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Understanding Mental Trauma in the Workplace

Understanding Mental Trauma in the Workplace

When a person witnesses a traumatic event at work, it can result in lasting mental anguish that can seriously impact their ability to do their job. While treatment and care for physical injuries at work are common, we often don’t acknowledge the mental trauma of those who witness catastrophic events. This is why it is important for employers and employees to learn how to identify bystander trauma in the workplace so that workers can get the help they need after a traumatic event.

Facts About Mental Trauma

According to the National Safety Council (NSC), there is a workplace injury every seven seconds. The NSC also said that 9 out of 10 people in the U.S. will be exposed to a traumatic event in their lifetimes. As we discussed above, some of these events will have lasting consequences on the mental state of workers who witnessed the traumatic event. The National Safety Council estimates that the lifetime prevalence of post-traumatic stress disorder (PTSD) among Americans is 8.7%. For first responders, that rate jumps to 20%.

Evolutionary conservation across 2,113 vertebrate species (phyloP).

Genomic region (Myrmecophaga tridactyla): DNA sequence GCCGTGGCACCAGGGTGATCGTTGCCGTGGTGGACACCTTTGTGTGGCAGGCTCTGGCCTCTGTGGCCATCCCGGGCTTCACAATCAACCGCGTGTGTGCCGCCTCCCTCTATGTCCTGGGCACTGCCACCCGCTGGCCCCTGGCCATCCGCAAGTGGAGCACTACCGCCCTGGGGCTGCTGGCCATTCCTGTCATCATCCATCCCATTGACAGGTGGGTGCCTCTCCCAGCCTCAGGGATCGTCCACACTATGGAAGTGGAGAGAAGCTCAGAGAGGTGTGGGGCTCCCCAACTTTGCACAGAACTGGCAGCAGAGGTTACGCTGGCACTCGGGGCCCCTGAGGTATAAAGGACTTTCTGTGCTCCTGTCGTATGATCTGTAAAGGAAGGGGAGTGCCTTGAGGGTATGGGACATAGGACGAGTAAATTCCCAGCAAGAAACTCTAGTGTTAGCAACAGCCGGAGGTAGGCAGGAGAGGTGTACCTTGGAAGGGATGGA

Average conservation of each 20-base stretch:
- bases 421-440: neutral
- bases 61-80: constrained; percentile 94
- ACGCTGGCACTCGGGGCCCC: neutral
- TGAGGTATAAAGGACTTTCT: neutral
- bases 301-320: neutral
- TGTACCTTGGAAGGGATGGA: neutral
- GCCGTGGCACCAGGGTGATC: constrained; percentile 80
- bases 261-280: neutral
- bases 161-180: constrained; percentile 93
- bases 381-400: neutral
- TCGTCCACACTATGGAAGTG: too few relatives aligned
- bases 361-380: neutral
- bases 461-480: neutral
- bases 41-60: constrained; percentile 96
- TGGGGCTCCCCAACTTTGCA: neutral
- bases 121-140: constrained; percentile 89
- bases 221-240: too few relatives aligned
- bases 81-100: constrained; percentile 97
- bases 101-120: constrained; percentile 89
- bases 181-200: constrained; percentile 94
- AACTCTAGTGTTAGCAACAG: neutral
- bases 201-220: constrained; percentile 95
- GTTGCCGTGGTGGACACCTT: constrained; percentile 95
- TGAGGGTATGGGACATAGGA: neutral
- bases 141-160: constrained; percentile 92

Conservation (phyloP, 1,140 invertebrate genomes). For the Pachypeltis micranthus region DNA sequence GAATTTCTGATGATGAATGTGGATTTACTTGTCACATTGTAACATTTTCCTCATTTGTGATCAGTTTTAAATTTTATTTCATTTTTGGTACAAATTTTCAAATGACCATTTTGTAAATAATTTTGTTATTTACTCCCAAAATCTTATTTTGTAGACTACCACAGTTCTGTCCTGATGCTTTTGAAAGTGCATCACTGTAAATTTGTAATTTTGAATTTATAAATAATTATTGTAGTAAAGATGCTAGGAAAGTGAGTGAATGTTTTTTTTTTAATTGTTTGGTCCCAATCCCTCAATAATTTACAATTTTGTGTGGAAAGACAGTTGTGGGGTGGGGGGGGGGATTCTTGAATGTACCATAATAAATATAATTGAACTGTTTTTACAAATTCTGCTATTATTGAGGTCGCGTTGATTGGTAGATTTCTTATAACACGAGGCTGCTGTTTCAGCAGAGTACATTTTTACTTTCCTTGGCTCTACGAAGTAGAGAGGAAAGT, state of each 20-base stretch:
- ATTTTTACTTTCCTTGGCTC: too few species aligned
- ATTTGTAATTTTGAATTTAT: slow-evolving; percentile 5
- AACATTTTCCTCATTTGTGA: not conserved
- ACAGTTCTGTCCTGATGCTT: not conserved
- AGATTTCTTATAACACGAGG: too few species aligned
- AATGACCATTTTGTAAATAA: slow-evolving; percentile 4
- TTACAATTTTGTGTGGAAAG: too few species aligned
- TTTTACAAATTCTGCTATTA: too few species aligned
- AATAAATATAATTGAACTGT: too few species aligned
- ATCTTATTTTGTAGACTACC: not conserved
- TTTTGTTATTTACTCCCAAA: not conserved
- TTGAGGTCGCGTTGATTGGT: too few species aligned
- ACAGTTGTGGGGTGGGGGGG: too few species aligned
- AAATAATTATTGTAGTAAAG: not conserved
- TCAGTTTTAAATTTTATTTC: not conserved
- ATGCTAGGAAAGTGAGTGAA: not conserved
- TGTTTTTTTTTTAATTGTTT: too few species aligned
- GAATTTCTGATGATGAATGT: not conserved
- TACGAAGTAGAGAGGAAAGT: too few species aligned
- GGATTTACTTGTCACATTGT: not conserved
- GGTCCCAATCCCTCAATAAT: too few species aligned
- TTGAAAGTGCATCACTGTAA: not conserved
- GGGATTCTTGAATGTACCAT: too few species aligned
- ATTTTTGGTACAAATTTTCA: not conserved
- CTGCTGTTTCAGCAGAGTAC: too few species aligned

When it comes to workplace violence, close to 2 million workers in the U.S. report violent attacks each year. Research shows that the following factors can increase violent acts in the workplace:

  • Jobs where employees frequently work alone or in isolated areas
  • Work environments where alcohol use is encouraged
  • Occupations that require exchanging money with the public
  • Working late at night or in areas with high crime rates

Workers in the following occupations are more likely to see violence in the workplace:

  • Health care professionals
  • Customer service workers
  • Law enforcement
  • First responders
  • Delivery drivers
  • Public service workers

Crisis Intervention

The goal of crisis intervention is to address the needs of a person who has been exposed to a traumatic event. Some workers experience a psychological crisis as a response to a traumatic incident that can disrupt their mental stability and usual coping mechanisms. How the employee responds to trauma depends on how close they were to the incident, their relationship with the individuals involved, and their ability to cope with stress.

The three most common psychological reactions following a traumatic event are:

  • Eustress: This type of stress actually motivates the person to move forward
  • Distress: Although this level of stress can be excessive, most people are usually resilient to it
  • Dysfunction: This type of stress substantially impacts a person and affects their ability to work and perform regular activities

Identifying these psychological reactions among workers after a traumatic event is a crucial aspect of supporting those who may be developing PTSD.

Have you witnessed a traumatic event at work? If so, get in touch with our attorneys at Fitzpatrick Mariano Santos Sousa P.C. to find out if you are eligible for workers’ compensation. Call (203) 583-8299 to schedule your case consultation today.

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